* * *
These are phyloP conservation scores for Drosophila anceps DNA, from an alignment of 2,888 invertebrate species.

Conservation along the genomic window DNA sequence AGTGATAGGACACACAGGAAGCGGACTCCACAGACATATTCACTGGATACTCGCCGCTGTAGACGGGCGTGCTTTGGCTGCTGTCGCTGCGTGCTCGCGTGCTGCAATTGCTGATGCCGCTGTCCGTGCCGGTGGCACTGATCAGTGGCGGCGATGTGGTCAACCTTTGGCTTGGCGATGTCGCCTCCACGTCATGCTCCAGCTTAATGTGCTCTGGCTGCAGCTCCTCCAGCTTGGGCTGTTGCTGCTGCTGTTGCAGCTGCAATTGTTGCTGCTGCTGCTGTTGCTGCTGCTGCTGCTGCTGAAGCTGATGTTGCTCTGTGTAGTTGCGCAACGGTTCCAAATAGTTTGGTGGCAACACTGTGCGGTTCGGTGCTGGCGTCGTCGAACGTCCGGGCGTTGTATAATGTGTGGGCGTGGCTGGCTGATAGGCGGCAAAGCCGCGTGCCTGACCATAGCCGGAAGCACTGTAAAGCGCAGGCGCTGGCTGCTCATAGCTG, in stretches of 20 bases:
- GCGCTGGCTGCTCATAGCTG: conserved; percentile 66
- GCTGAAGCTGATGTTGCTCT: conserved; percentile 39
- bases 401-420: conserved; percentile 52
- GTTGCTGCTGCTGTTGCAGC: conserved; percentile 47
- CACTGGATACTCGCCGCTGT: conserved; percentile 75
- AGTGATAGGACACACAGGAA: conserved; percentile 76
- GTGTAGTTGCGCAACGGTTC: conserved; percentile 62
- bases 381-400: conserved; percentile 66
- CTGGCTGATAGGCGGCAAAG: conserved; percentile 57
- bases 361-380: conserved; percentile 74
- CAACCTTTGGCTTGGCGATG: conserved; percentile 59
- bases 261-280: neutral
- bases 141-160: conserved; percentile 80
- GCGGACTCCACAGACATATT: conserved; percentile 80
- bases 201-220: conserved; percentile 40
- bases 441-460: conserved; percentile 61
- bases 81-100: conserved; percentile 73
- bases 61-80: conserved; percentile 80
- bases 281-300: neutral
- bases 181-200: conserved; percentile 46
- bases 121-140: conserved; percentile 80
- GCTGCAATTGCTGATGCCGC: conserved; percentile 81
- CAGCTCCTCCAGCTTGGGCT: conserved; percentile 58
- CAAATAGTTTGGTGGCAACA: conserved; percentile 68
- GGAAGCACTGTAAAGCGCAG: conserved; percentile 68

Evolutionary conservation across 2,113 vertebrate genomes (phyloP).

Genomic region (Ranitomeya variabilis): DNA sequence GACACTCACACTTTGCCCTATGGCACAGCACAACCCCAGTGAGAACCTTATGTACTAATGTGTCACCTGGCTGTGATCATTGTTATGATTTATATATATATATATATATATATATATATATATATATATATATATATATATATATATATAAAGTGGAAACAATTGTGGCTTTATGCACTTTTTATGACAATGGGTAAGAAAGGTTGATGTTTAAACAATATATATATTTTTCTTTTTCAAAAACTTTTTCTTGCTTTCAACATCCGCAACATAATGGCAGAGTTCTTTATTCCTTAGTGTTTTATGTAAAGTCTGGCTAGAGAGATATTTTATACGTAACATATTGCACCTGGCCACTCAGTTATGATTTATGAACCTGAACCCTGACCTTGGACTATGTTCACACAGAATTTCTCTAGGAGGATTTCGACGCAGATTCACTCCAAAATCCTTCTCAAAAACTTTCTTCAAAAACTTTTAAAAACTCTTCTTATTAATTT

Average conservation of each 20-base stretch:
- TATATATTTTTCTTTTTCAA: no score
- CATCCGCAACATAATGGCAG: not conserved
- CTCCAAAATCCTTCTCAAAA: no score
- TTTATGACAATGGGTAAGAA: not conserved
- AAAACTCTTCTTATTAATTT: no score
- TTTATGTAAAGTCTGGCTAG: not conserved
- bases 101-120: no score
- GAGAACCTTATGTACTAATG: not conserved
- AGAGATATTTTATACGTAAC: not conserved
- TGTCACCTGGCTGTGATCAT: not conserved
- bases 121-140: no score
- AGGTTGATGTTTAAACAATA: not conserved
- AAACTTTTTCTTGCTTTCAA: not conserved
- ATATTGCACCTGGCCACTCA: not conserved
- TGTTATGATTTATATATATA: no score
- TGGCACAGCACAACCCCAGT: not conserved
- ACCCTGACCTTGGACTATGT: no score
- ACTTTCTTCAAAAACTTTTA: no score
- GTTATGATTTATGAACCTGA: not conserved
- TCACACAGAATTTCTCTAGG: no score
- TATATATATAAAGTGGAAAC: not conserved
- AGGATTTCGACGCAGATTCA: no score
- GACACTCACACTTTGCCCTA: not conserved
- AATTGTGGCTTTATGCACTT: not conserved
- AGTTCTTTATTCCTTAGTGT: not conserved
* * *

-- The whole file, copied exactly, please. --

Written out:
These are phyloP conservation scores for Drosophila anceps DNA, from an alignment of 2,888 invertebrate species.

Conservation along the genomic window DNA sequence AGTGATAGGACACACAGGAAGCGGACTCCACAGACATATTCACTGGATACTCGCCGCTGTAGACGGGCGTGCTTTGGCTGCTGTCGCTGCGTGCTCGCGTGCTGCAATTGCTGATGCCGCTGTCCGTGCCGGTGGCACTGATCAGTGGCGGCGATGTGGTCAACCTTTGGCTTGGCGATGTCGCCTCCACGTCATGCTCCAGCTTAATGTGCTCTGGCTGCAGCTCCTCCAGCTTGGGCTGTTGCTGCTGCTGTTGCAGCTGCAATTGTTGCTGCTGCTGCTGTTGCTGCTGCTGCTGCTGCTGAAGCTGATGTTGCTCTGTGTAGTTGCGCAACGGTTCCAAATAGTTTGGTGGCAACACTGTGCGGTTCGGTGCTGGCGTCGTCGAACGTCCGGGCGTTGTATAATGTGTGGGCGTGGCTGGCTGATAGGCGGCAAAGCCGCGTGCCTGACCATAGCCGGAAGCACTGTAAAGCGCAGGCGCTGGCTGCTCATAGCTG, in stretches of 20 bases:
- GCGCTGGCTGCTCATAGCTG: conserved; percentile 66
- GCTGAAGCTGATGTTGCTCT: conserved; percentile 39
- bases 401-420: conserved; percentile 52
- GTTGCTGCTGCTGTTGCAGC: conserved; percentile 47
- CACTGGATACTCGCCGCTGT: conserved; percentile 75
- AGTGATAGGACACACAGGAA: conserved; percentile 76
- GTGTAGTTGCGCAACGGTTC: conserved; percentile 62
- bases 381-400: conserved; percentile 66
- CTGGCTGATAGGCGGCAAAG: conserved; percentile 57
- bases 361-380: conserved; percentile 74
- CAACCTTTGGCTTGGCGATG: conserved; percentile 59
- bases 261-280: neutral
- bases 141-160: conserved; percentile 80
- GCGGACTCCACAGACATATT: conserved; percentile 80
- bases 201-220: conserved; percentile 40
- bases 441-460: conserved; percentile 61
- bases 81-100: conserved; percentile 73
- bases 61-80: conserved; percentile 80
- bases 281-300: neutral
- bases 181-200: conserved; percentile 46
- bases 121-140: conserved; percentile 80
- GCTGCAATTGCTGATGCCGC: conserved; percentile 81
- CAGCTCCTCCAGCTTGGGCT: conserved; percentile 58
- CAAATAGTTTGGTGGCAACA: conserved; percentile 68
- GGAAGCACTGTAAAGCGCAG: conserved; percentile 68

Evolutionary conservation across 2,113 vertebrate genomes (phyloP).

Genomic region (Ranitomeya variabilis): DNA sequence GACACTCACACTTTGCCCTATGGCACAGCACAACCCCAGTGAGAACCTTATGTACTAATGTGTCACCTGGCTGTGATCATTGTTATGATTTATATATATATATATATATATATATATATATATATATATATATATATATATATATATATAAAGTGGAAACAATTGTGGCTTTATGCACTTTTTATGACAATGGGTAAGAAAGGTTGATGTTTAAACAATATATATATTTTTCTTTTTCAAAAACTTTTTCTTGCTTTCAACATCCGCAACATAATGGCAGAGTTCTTTATTCCTTAGTGTTTTATGTAAAGTCTGGCTAGAGAGATATTTTATACGTAACATATTGCACCTGGCCACTCAGTTATGATTTATGAACCTGAACCCTGACCTTGGACTATGTTCACACAGAATTTCTCTAGGAGGATTTCGACGCAGATTCACTCCAAAATCCTTCTCAAAAACTTTCTTCAAAAACTTTTAAAAACTCTTCTTATTAATTT

Average conservation of each 20-base stretch:
- TATATATTTTTCTTTTTCAA: no score
- CATCCGCAACATAATGGCAG: not conserved
- CTCCAAAATCCTTCTCAAAA: no score
- TTTATGACAATGGGTAAGAA: not conserved
- AAAACTCTTCTTATTAATTT: no score
- TTTATGTAAAGTCTGGCTAG: not conserved
- bases 101-120: no score
- GAGAACCTTATGTACTAATG: not conserved
- AGAGATATTTTATACGTAAC: not conserved
- TGTCACCTGGCTGTGATCAT: not conserved
- bases 121-140: no score
- AGGTTGATGTTTAAACAATA: not conserved
- AAACTTTTTCTTGCTTTCAA: not conserved
- ATATTGCACCTGGCCACTCA: not conserved
- TGTTATGATTTATATATATA: no score
- TGGCACAGCACAACCCCAGT: not conserved
- ACCCTGACCTTGGACTATGT: no score
- ACTTTCTTCAAAAACTTTTA: no score
- GTTATGATTTATGAACCTGA: not conserved
- TCACACAGAATTTCTCTAGG: no score
- TATATATATAAAGTGGAAAC: not conserved
- AGGATTTCGACGCAGATTCA: no score
- GACACTCACACTTTGCCCTA: not conserved
- AATTGTGGCTTTATGCACTT: not conserved
- AGTTCTTTATTCCTTAGTGT: not conserved